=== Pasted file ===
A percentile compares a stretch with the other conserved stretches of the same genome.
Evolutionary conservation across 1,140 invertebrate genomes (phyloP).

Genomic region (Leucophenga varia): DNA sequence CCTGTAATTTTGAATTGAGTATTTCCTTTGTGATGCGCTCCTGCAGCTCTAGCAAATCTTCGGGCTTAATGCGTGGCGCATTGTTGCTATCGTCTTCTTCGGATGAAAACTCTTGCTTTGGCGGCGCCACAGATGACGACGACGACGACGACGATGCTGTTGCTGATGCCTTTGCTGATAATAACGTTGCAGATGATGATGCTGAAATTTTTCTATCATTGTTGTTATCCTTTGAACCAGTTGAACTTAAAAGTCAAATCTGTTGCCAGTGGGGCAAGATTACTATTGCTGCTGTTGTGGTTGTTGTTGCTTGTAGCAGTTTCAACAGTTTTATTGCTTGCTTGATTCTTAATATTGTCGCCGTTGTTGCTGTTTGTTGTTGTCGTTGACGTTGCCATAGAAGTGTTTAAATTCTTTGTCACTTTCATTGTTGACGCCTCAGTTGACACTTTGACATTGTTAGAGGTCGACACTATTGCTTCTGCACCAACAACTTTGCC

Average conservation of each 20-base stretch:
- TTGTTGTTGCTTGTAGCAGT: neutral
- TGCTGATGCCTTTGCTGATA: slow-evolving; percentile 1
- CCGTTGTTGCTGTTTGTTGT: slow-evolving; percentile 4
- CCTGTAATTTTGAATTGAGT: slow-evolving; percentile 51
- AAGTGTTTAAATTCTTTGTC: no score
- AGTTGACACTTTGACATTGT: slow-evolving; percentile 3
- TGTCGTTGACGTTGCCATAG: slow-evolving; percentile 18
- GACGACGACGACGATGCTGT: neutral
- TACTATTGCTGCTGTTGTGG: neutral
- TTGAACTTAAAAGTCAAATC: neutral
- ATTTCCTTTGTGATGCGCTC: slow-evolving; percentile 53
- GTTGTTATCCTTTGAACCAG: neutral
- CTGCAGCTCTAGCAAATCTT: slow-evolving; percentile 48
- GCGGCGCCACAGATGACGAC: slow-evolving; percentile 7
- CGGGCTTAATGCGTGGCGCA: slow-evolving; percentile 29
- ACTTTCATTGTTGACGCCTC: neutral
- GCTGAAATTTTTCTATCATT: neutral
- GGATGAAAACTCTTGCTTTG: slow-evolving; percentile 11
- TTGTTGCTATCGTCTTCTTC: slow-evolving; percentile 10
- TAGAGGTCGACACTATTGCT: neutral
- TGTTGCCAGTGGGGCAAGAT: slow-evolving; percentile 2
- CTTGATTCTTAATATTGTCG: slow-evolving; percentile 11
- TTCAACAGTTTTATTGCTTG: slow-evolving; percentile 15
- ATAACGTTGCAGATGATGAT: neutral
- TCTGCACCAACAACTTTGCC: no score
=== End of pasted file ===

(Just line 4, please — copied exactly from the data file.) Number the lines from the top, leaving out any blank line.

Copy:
Average conservation of each 20-base stretch: